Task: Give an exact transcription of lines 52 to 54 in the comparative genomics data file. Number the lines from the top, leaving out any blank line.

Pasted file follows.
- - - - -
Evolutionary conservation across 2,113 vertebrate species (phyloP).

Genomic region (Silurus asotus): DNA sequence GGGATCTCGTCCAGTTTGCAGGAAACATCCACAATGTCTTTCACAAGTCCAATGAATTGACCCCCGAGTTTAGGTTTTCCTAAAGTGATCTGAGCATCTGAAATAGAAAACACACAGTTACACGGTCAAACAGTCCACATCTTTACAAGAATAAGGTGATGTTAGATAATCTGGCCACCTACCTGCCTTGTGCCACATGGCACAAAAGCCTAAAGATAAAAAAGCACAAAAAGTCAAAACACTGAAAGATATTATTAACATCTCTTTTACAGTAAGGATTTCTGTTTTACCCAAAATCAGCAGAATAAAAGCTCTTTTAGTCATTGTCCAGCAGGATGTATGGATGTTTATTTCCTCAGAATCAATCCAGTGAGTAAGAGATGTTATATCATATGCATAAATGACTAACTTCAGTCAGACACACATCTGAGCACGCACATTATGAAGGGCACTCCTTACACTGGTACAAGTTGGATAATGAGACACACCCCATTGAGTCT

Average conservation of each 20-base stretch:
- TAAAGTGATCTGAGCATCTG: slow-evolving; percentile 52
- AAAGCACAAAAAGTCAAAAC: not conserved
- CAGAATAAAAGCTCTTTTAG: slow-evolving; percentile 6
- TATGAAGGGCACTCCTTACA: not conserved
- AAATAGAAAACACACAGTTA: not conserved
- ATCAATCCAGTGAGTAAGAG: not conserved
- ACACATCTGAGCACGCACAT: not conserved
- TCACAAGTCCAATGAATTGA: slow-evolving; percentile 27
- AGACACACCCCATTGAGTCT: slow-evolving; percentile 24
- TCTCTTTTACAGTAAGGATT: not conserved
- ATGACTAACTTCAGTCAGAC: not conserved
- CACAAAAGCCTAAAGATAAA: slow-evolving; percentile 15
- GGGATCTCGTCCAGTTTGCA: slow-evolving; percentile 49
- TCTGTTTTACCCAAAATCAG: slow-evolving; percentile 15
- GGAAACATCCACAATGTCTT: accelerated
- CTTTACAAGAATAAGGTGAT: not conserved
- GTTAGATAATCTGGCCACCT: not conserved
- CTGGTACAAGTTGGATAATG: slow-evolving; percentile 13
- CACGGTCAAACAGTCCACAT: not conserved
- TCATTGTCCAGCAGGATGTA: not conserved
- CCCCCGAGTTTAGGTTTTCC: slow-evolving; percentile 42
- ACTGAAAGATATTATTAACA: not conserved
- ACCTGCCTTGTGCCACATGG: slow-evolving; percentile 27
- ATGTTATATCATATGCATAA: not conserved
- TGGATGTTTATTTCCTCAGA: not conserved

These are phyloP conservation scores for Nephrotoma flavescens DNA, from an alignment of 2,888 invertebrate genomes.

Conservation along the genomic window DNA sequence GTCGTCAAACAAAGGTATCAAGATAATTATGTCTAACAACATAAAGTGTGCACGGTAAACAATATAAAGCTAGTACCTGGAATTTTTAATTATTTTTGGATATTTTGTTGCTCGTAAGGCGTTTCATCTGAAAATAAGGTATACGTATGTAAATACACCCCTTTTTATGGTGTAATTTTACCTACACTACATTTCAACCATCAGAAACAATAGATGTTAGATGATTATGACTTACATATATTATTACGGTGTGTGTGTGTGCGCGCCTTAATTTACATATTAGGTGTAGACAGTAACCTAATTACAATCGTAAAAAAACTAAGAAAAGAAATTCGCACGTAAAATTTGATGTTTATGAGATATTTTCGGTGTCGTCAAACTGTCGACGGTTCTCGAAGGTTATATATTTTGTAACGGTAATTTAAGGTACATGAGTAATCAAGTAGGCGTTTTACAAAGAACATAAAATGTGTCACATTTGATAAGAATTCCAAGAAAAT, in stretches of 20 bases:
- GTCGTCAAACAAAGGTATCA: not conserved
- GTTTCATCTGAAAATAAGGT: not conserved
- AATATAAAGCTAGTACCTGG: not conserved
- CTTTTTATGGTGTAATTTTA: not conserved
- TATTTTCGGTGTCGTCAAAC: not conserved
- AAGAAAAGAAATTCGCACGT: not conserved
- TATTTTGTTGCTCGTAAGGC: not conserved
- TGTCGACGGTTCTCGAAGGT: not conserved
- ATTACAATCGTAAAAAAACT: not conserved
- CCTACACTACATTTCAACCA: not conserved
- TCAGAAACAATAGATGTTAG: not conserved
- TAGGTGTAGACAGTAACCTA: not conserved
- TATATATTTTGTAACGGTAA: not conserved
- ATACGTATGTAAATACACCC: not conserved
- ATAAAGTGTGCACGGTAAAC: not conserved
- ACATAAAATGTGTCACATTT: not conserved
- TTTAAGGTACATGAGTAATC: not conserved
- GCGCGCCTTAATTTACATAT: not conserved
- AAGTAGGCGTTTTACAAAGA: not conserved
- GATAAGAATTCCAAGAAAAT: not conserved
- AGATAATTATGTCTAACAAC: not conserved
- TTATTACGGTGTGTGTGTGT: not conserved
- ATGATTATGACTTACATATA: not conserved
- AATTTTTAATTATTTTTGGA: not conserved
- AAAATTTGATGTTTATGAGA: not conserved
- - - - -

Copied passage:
- TTATTACGGTGTGTGTGTGT: not conserved
- ATGATTATGACTTACATATA: not conserved
- AATTTTTAATTATTTTTGGA: not conserved